To celebrate Ada Lovelace Day #ALD20, six young female engineers have been announced as finalists for the Institution of Engineering and Technology (@TheIET) Young Woman Engineer of the Year Awards 2020.
These prestigious engineering industry awards celebrate women working in modern engineering – and aim to help change the perception that engineering is predominantly a career for men by banishing outdated engineering stereotypes of hard hats and dirty overalls.
Bethany Probert (23), Ella Podmore (25), Neera Kukadia (28), Dr Melanie Jimenez (33), Shrouk El-Attar (28) and Denize Ivy Pilarta (21) have all been shortlisted for awards. The finalists are:
Bethany Probert is a Junior Software Engineer at Altran UK, working in the High Integrity Software Centre.
Bethany is on a graduate apprenticeship scheme and her work involves developing and testing safety critical software to help keep people safe in their everyday lives.
She is also a member of the Women in Science and Engineering (WISE) Young Professionals Board where she advocates for gender diversity in STEM and aims to inspire the next generation of women.
Ella Podmore is a Materials Engineer for McLaren Automotive.
She is responsible for all the material investigations in the business across all development phases of the supercars; from concept drawings, all the way to customers in the field.
Balancing her time between experiments and leading technical meetings, Ella created this department from the ground-up and plans to demonstrate the importance of materials in the automotive industry even further.
As the leading STEM ambassador for McLaren Group, Ella launched the McLaren x Blue Peter drawing competition and was placed as Autocar’s Top 10 ‘Rising Star’ in 2019.
Neera Kukadia is a Project Engineer at Transport for London.
Neera works in the Major Projects Directorate, where she is currently managing works on the Elephant & Castle Station Capacity Upgrade Project.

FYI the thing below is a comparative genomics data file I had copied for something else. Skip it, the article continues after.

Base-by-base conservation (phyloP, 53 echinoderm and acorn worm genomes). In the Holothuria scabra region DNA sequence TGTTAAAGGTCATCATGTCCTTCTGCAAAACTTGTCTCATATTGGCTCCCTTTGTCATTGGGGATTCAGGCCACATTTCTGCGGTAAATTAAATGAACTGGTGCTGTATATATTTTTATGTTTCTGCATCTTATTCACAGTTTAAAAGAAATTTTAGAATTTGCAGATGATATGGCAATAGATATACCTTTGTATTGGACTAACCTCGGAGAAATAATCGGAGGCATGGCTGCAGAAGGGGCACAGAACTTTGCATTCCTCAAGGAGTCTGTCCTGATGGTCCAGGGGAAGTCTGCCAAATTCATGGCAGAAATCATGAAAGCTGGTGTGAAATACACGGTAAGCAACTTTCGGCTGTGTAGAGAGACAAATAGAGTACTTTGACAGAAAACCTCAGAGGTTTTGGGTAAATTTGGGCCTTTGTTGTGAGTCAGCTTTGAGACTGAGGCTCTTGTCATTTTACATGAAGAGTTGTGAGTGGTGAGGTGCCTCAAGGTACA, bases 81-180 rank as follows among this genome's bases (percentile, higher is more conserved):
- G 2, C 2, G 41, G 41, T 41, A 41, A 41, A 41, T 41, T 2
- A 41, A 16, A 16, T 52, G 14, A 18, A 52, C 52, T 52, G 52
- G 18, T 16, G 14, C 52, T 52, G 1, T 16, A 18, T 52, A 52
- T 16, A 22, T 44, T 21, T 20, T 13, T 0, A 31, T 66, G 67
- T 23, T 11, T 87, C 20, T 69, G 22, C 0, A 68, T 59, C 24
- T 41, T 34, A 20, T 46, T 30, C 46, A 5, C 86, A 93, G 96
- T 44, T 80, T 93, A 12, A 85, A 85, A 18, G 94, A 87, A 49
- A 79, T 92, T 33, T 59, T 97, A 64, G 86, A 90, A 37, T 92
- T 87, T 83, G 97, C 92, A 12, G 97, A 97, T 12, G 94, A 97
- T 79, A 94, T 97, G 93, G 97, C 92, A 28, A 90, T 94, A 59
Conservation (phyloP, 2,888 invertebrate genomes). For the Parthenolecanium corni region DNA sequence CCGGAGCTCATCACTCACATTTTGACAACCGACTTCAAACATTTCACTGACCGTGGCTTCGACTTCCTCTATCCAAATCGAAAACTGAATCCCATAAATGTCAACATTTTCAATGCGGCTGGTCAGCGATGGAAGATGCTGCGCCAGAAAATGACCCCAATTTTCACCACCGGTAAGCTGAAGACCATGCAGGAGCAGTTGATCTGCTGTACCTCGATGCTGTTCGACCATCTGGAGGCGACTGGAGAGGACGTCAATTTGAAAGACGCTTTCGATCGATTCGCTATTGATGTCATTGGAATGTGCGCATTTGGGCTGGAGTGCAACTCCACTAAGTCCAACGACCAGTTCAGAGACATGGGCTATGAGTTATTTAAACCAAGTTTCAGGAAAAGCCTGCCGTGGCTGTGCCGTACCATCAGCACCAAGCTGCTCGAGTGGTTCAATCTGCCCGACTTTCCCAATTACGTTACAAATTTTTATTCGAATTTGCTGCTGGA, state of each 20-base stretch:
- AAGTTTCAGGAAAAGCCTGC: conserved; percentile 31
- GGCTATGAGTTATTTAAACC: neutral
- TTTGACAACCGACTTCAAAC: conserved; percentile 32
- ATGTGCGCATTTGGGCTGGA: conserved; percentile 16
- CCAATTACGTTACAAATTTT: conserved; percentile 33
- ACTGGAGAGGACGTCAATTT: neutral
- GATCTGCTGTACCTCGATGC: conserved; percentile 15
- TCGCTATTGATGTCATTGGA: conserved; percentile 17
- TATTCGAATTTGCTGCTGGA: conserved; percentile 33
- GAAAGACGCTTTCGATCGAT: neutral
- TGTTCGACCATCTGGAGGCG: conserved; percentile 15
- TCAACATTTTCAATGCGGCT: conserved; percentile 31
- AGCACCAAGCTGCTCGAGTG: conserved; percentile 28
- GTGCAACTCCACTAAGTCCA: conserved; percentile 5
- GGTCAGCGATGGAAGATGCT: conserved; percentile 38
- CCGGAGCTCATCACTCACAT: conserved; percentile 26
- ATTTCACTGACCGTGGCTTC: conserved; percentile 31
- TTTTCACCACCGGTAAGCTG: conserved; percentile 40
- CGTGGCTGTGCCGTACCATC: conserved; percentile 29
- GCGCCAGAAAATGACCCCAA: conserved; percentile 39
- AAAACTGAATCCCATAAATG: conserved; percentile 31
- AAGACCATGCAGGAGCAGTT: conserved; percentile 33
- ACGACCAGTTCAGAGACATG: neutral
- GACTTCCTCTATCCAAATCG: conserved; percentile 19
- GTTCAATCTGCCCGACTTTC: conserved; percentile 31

She has been a STEM ambassador for five years, working with girls’ schools in underrepresented boroughs in East London encouraging and inspiring young girls into the engineering industry.
Since completing her MEng at Brighton University, Neera now volunteers in the university’s BAME mentor programme.
Dr Melanie Jimenez is a Royal Academy of Engineering Research Fellow at the James Watt School of Engineering, University of Glasgow.
She leads a research group focusing on rapid and cost-effective systems to improve environmental and medical diagnostics.
Melanie’s work crosses the engineering, science, clinical and social science disciplines to help achieve a healthier world.
Her passion for art and science communication led her to develop a wide range of award-winning engagement activities to promote engineering.
The excellence of her research and engagement work has been recognised by several institutions and funding agencies.
Shrouk El-Attar is an Electronic Engineer at Elvie.
She engineers smart tech that improves the lives of cis women and trans men, whilst breaking down barriers and smashing taboos.
Shrouk previously worked with surgeons operating on the eye, on IoT Tech at Intel and at Fujitsu in Kawasaki and did her master’s research in Electron Spin Resonance (ESR).
Shrouk has been a STEM Ambassador since 2011, teaching children about engineering solutions and most recently headed up a project, teaching maths to children of refugees.